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Thunderstorms ease, but streams remain high

By Craig Gima

LAST UPDATED: 10:28 p.m. HST, May 25, 2014

Intense thunderstorms that drenched Central Oahu Sunday afternoon subsided and moved offshore, forecasters said. 

A flash flood warning expired at 5:15 p.m.

However, streams were running high island-wide and the high water will take time to subside, forecasters said.

The chance of heavy showers continues Sunday night on Oahu and Kauai, but forecasters say much of the remain is likely to remain offshore after sunset.

The threat of heavy rain is expected to shift east over Maui and the Big Island until tradewinds return on Monday.

The forecast for south shores of Oahu from East Honolulu to Kapolei calls for an 80 percent chance of rain Sunday and a 50 percent chance of rain through Memorial Day.

Earlier in the afternoon, a strong thunderstorm capable of producing intense lightning near Pearl City dropped heavy rain of as much as 4 inches an hour over Central Oahu.

The National Weather Service upgraded a flood advisory for Oahu to a flash flood warning at 2:18 p.m. until the rains lessened.

Hawaiian Electric Co. crews are working to restore power to thousands of customers in Makaha.

Some 2,310 customers have been without electricity since 4:45 p.m.

HECO personnel  already restored service to 2,680 customers in Mililani who were affected by an outage that began at 3:05 p.m. and 1,290 customers in Wahiawa who lost power at 3:20 p.m.

On Kauai, the weather service issued a flood advisory after radar showed heavy rain seven miles west of Kapaa.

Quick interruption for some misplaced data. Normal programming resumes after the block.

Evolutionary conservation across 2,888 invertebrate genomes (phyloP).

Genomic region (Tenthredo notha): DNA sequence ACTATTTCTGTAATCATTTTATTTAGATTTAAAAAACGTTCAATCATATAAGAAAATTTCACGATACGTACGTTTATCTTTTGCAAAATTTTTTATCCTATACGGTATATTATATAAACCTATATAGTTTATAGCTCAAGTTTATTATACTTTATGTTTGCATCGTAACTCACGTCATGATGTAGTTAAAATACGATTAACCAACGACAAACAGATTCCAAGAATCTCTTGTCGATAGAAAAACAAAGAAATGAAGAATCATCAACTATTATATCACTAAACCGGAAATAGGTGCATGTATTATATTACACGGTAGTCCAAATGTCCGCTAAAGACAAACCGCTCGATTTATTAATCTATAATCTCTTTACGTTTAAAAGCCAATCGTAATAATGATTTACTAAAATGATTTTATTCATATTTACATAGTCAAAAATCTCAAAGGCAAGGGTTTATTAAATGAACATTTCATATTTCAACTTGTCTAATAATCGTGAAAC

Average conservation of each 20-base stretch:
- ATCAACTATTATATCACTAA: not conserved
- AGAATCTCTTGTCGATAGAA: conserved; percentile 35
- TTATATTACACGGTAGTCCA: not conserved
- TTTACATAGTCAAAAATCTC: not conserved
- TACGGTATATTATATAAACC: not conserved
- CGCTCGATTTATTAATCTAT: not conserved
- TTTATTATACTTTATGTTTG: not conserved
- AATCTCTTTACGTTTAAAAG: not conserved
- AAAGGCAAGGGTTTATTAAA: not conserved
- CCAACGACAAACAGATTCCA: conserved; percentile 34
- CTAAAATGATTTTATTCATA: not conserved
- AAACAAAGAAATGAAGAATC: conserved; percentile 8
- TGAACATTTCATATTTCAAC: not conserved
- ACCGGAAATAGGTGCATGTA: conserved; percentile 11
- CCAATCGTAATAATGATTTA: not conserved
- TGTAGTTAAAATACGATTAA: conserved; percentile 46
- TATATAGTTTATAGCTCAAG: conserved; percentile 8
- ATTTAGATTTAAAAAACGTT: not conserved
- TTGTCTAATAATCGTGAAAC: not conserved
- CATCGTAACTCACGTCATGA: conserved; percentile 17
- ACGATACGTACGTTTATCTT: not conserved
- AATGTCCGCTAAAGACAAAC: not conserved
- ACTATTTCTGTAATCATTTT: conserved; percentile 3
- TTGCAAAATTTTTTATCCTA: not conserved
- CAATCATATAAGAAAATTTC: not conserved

The flood advisory expired at 4:30 p.m.

Heavy rains over windward areas prompted the National Weather Service to issue a flash flood warning for Oahu early Sunday morning from about midnight until 2:45 a.m. as thunderstorms moved over Oahu.

Radar showed rain falling at rates of more than 2 inches per hour along Windward Oahu from Hauula to Kaneohe overnight.

In the 24-hour period ending at 11 a.m. Sunday, Punaluu Stream got more than 5 inches of rain and more than 3 inches fell in Kahana. More than 3 inches was recorded in Poamoho in northwest Oahu.

On Kauai, the county is not accepting commercial loads at the Kekaha Landfill because of muddy conditions and residential dropoff are limited to the landfill's convenience center.

County officials said another notice will be sent out when the landfill is operational again.

Meanwhile, the state Health Department issued a brown-water advisory for Oahu, including Waimea Bay, where storm water has breached the sand berm.

The public is advised to stay out of flood waters and storm water runoff due to possible overflowing cesspools, sewer manholes, pesticides, animal fecal matter, dead animals, pathogens, chemicals, and associated flood debris, the department said.

Those entering the runoff run the risk of contracting an ailment called leptospirosis, the department said in an email.

Tradewinds should return on Memorial Day, cooling things off a bit and lessening the chance of thunderstorms.

But the rainy weather is likely to continue with showers in windward and mauka areas, some spreading to leeward areas.

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